If you believe the tealeaves that can be read by following reporters — both national and local — on the ol’ twittersphere, there is every reason to believe the Red Sox are targeting relief help on the trade market. They have been connected to just about every name out there, including guys like Zach Britton, Joakim Soria and Ryan Pressly, all of whom have moved on to other clubs. The options are starting to dwindle a bit, but there are still plenty of potential targets out there and it seems much more likely than not that Dave Dombrowski and company will land a reliever at some point in the next four days. It makes sense that they are targeting these kinds of arms, and it’s exactly what they should be doing. Generally speaking, every contender every year should be looking for another arm for their bullpen. Hell, you needn’t look further than the Yankees trading for Britton for evidence of that.
There’s a very big difference between acknowledging the logic behind adding bullpen help and saying it’s a disaster, however. Earlier this week, Bryan wrote about brainworms and not worrying about the bullpen, and I think he was spot on. Now, the unit has continued to struggle in the handful of games since then, and there’s no denying that struggling at this particular point on the calendar puts them under a microscope. That being said, there are plenty of reasons to be optimistic about the current crop of relievers, both for the remainder of the regular season as well as looking ahead to the postseason.
Now, again — and I’m going to keep sprinkling this message in here — this is not saying they can’t fit another good reliever! It’s simply saying they already have a good unit, as evidenced by ranking as one of the top units in the league by just about every metric. In the back, they have a legitimate one-two punch in Craig Kimbrel and Matt Barnes. Both guys have looked a bit shakier than usual of late, and both can lose control at times, but much more often they have shown some of the best strikeout stuff in the game (they rank 8 and 9 among qualified relievers in K%) who also regularly limit hard contact. On the whole, they’ve been among the top five percent of pitchers in baseball this year by DRA. That’ll work.
It’s once you get beyond those two that the questions really start to arise, and much of that is entirely fair. There are some real question marks here, but it seems the pendulum has swung so far as to not acknowledge the upside. If you’re going to play up the doom and gloom worst-case scenario, the other side of the coin has to at least have its existence acknowledged, no?
Heath Hembree has been excellent in his role as a fireman, regularly getting out of jams with runners on base. His overall numbers suggest he’d be just fine in a more traditional setup role, too. Joe Kelly has been awful for about two months now and I’d be lying if I said I was very confident in him. However, it was earlier this year when he looked dominant and was being mentioned as a potential Craig Kimbrel replacement. (I always thought that was a little extreme, for whatever that may be worth.) To completely dismiss the possibility of him getting back to pitching like he was just eight weeks ago is being disingenuous. Ryan Brasier has almost certainly gotten lucky (some of that luck turned with a weird inning on Friday) and while he throws serious heat it can come in a little flat. That said, his stuff is also very impressive a lot of the time and he’s put up results. His ascension up the bullpen depth chart has been surprising, but not unearned.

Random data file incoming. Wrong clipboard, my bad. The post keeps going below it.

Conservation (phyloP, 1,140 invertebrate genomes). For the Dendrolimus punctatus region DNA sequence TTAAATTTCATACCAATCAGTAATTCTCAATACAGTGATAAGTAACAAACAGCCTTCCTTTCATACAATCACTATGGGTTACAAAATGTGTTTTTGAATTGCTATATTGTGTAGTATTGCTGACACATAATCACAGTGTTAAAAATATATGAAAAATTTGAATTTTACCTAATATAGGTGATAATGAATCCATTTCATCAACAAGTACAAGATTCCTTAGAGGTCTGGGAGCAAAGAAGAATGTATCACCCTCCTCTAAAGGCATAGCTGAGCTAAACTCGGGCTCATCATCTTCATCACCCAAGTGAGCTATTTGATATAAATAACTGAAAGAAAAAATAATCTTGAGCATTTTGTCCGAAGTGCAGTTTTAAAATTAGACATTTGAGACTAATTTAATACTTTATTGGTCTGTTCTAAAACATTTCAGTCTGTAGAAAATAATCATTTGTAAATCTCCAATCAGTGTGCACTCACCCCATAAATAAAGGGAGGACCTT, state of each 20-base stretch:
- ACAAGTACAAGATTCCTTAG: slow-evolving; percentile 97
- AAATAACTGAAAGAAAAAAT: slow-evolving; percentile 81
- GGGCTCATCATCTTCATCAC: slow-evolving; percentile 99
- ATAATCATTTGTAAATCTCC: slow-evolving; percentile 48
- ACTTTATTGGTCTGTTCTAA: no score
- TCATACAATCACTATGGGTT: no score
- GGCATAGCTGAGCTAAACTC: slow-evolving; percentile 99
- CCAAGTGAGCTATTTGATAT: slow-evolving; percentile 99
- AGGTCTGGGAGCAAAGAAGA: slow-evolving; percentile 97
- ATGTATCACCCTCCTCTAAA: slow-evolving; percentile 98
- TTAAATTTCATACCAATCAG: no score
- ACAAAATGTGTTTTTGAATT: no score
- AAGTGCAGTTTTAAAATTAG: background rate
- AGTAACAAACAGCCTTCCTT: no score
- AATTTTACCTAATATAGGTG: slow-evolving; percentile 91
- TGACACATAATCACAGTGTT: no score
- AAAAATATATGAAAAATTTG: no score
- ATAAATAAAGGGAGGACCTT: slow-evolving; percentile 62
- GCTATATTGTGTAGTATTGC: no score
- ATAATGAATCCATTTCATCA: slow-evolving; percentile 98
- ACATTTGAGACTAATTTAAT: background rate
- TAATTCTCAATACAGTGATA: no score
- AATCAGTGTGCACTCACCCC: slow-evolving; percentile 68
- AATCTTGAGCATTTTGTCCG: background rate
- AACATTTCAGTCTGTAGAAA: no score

The biggest wildcard, and right now the biggest reason to be encouraged by the current group of relievers, is Tyler Thornburg. Now, I have not completely come around on the righty and the sample is still too small for anyone to completely count on him. That said, his stuff is ticking up and since the Red Sox reportedly identified a mechanical issue he has dominated his last few outings. Granted, it’s come against less-than-stellar clubs, but it’s been hard to see him and not think he may be back to being a legitimate back-end arm. Again, I’m not ready to say he’s definitely back to that level, but he’s trending in that direction and if he can get to his old form he’d be on par with any potential trade acquisition to whom the Red Sox have been connected.
That’s the current group of relievers, but as we look ahead to the postseason things become even more encouraging. Obviously, rotations get a bit smaller and some starting pitchers get pushed into a relief role. We saw it happen with David Price last year (for different reasons), and Lance McCullers played a massively important role out of the ‘pen for the Astros throughout their run to a championship. It’s not clear how healthy the Red Sox will be by the time the postseason rolls around, but there’s a decent chance of them having: Chris Sale, Price, Rick Porcello, Eduardo Rodriguez, Nate Eovaldi and Steven Wright. (Maybe Drew Pomeranz should be included here, but I have seen no evidence that he will be a factor come October.) Sale and Porcello are locks for the postseason, and despite his track record I believe Price is too. Even if he’s not, two of Price, Rodriguez, Eovaldi and Wright would be a massive boost to this bullpen. Three of them have stuff that would absolutely play up in shorter stints, and Wright’s potential for change-of-pace could be a total wildcard in a close game.
So, like I said, the Red Sox should still look for another arm to add to this group. There’s essentially always room for one more. That said, it’s far from doom and gloom with this group as it stands. Kimbrel and Barnes are a helluva late-inning duo. Heath Hembree is a legitimate fireman and Tyler Thornburg is trending way up. Add in a duo of, say, Eovaldi and Wright for multi-inning stints in October and there’s no way to think this group has no chance at success.